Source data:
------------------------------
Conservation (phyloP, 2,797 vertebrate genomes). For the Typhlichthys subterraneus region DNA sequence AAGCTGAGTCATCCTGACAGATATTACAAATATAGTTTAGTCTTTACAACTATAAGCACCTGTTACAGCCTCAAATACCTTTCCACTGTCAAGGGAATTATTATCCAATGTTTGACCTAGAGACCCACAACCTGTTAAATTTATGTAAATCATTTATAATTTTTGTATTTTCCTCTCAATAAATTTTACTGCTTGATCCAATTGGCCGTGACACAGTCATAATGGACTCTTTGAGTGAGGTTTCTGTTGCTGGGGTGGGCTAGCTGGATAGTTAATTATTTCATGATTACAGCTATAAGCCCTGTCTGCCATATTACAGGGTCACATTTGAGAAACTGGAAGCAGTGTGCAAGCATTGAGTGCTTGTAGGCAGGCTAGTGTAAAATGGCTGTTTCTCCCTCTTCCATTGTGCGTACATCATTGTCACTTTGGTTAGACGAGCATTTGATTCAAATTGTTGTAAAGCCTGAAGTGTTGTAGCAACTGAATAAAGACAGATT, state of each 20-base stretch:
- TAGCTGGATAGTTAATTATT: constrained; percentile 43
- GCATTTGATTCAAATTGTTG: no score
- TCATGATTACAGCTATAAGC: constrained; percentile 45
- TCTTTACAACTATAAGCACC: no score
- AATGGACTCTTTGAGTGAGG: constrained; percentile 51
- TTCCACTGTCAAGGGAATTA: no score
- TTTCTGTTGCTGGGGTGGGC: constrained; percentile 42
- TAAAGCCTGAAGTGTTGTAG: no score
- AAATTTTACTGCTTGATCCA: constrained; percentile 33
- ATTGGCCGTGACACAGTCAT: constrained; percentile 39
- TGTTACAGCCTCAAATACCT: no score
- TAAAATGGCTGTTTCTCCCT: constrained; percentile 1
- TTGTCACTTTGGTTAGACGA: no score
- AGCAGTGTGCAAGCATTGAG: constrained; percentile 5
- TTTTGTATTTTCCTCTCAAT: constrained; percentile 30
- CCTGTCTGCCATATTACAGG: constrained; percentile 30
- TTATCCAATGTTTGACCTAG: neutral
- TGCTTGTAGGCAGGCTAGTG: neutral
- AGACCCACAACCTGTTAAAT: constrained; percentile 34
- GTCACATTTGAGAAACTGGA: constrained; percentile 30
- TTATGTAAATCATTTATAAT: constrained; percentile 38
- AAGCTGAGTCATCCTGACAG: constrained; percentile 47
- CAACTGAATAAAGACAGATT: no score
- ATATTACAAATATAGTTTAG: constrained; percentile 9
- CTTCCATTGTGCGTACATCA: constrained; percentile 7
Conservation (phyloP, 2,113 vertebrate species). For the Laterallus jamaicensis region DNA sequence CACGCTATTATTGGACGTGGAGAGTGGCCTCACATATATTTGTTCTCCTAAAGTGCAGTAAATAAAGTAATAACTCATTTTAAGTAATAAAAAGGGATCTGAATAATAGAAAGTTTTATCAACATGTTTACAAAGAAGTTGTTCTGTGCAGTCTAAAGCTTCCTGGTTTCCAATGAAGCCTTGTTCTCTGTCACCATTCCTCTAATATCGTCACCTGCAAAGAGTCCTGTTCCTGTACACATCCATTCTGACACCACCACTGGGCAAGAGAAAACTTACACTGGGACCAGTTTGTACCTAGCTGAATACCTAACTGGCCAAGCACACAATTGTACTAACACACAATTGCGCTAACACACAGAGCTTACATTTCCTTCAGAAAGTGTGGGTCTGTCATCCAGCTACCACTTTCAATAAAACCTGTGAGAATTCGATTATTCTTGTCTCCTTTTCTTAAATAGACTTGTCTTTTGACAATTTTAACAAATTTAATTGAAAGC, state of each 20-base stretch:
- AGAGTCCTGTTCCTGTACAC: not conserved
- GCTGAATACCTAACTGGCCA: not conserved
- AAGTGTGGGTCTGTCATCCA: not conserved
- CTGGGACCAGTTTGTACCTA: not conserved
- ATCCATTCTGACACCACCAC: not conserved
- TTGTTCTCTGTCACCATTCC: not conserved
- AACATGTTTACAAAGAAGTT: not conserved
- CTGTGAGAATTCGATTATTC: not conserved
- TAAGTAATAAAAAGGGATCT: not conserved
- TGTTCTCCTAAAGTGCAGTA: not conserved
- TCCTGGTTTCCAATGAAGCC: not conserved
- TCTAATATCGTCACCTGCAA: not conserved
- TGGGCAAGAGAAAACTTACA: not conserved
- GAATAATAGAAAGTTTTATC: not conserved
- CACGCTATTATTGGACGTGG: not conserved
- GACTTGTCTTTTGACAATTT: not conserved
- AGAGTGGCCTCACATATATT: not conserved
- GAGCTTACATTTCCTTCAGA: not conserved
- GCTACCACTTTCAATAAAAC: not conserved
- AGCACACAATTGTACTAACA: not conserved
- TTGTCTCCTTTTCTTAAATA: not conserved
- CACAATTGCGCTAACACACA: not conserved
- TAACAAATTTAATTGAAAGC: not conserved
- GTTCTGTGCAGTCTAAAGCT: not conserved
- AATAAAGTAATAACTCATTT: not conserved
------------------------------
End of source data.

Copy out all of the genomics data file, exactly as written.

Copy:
Conservation (phyloP, 2,797 vertebrate genomes). For the Typhlichthys subterraneus region DNA sequence AAGCTGAGTCATCCTGACAGATATTACAAATATAGTTTAGTCTTTACAACTATAAGCACCTGTTACAGCCTCAAATACCTTTCCACTGTCAAGGGAATTATTATCCAATGTTTGACCTAGAGACCCACAACCTGTTAAATTTATGTAAATCATTTATAATTTTTGTATTTTCCTCTCAATAAATTTTACTGCTTGATCCAATTGGCCGTGACACAGTCATAATGGACTCTTTGAGTGAGGTTTCTGTTGCTGGGGTGGGCTAGCTGGATAGTTAATTATTTCATGATTACAGCTATAAGCCCTGTCTGCCATATTACAGGGTCACATTTGAGAAACTGGAAGCAGTGTGCAAGCATTGAGTGCTTGTAGGCAGGCTAGTGTAAAATGGCTGTTTCTCCCTCTTCCATTGTGCGTACATCATTGTCACTTTGGTTAGACGAGCATTTGATTCAAATTGTTGTAAAGCCTGAAGTGTTGTAGCAACTGAATAAAGACAGATT, state of each 20-base stretch:
- TAGCTGGATAGTTAATTATT: constrained; percentile 43
- GCATTTGATTCAAATTGTTG: no score
- TCATGATTACAGCTATAAGC: constrained; percentile 45
- TCTTTACAACTATAAGCACC: no score
- AATGGACTCTTTGAGTGAGG: constrained; percentile 51
- TTCCACTGTCAAGGGAATTA: no score
- TTTCTGTTGCTGGGGTGGGC: constrained; percentile 42
- TAAAGCCTGAAGTGTTGTAG: no score
- AAATTTTACTGCTTGATCCA: constrained; percentile 33
- ATTGGCCGTGACACAGTCAT: constrained; percentile 39
- TGTTACAGCCTCAAATACCT: no score
- TAAAATGGCTGTTTCTCCCT: constrained; percentile 1
- TTGTCACTTTGGTTAGACGA: no score
- AGCAGTGTGCAAGCATTGAG: constrained; percentile 5
- TTTTGTATTTTCCTCTCAAT: constrained; percentile 30
- CCTGTCTGCCATATTACAGG: constrained; percentile 30
- TTATCCAATGTTTGACCTAG: neutral
- TGCTTGTAGGCAGGCTAGTG: neutral
- AGACCCACAACCTGTTAAAT: constrained; percentile 34
- GTCACATTTGAGAAACTGGA: constrained; percentile 30
- TTATGTAAATCATTTATAAT: constrained; percentile 38
- AAGCTGAGTCATCCTGACAG: constrained; percentile 47
- CAACTGAATAAAGACAGATT: no score
- ATATTACAAATATAGTTTAG: constrained; percentile 9
- CTTCCATTGTGCGTACATCA: constrained; percentile 7
Conservation (phyloP, 2,113 vertebrate species). For the Laterallus jamaicensis region DNA sequence CACGCTATTATTGGACGTGGAGAGTGGCCTCACATATATTTGTTCTCCTAAAGTGCAGTAAATAAAGTAATAACTCATTTTAAGTAATAAAAAGGGATCTGAATAATAGAAAGTTTTATCAACATGTTTACAAAGAAGTTGTTCTGTGCAGTCTAAAGCTTCCTGGTTTCCAATGAAGCCTTGTTCTCTGTCACCATTCCTCTAATATCGTCACCTGCAAAGAGTCCTGTTCCTGTACACATCCATTCTGACACCACCACTGGGCAAGAGAAAACTTACACTGGGACCAGTTTGTACCTAGCTGAATACCTAACTGGCCAAGCACACAATTGTACTAACACACAATTGCGCTAACACACAGAGCTTACATTTCCTTCAGAAAGTGTGGGTCTGTCATCCAGCTACCACTTTCAATAAAACCTGTGAGAATTCGATTATTCTTGTCTCCTTTTCTTAAATAGACTTGTCTTTTGACAATTTTAACAAATTTAATTGAAAGC, state of each 20-base stretch:
- AGAGTCCTGTTCCTGTACAC: not conserved
- GCTGAATACCTAACTGGCCA: not conserved
- AAGTGTGGGTCTGTCATCCA: not conserved
- CTGGGACCAGTTTGTACCTA: not conserved
- ATCCATTCTGACACCACCAC: not conserved
- TTGTTCTCTGTCACCATTCC: not conserved
- AACATGTTTACAAAGAAGTT: not conserved
- CTGTGAGAATTCGATTATTC: not conserved
- TAAGTAATAAAAAGGGATCT: not conserved
- TGTTCTCCTAAAGTGCAGTA: not conserved
- TCCTGGTTTCCAATGAAGCC: not conserved
- TCTAATATCGTCACCTGCAA: not conserved
- TGGGCAAGAGAAAACTTACA: not conserved
- GAATAATAGAAAGTTTTATC: not conserved
- CACGCTATTATTGGACGTGG: not conserved
- GACTTGTCTTTTGACAATTT: not conserved
- AGAGTGGCCTCACATATATT: not conserved
- GAGCTTACATTTCCTTCAGA: not conserved
- GCTACCACTTTCAATAAAAC: not conserved
- AGCACACAATTGTACTAACA: not conserved
- TTGTCTCCTTTTCTTAAATA: not conserved
- CACAATTGCGCTAACACACA: not conserved
- TAACAAATTTAATTGAAAGC: not conserved
- GTTCTGTGCAGTCTAAAGCT: not conserved
- AATAAAGTAATAACTCATTT: not conserved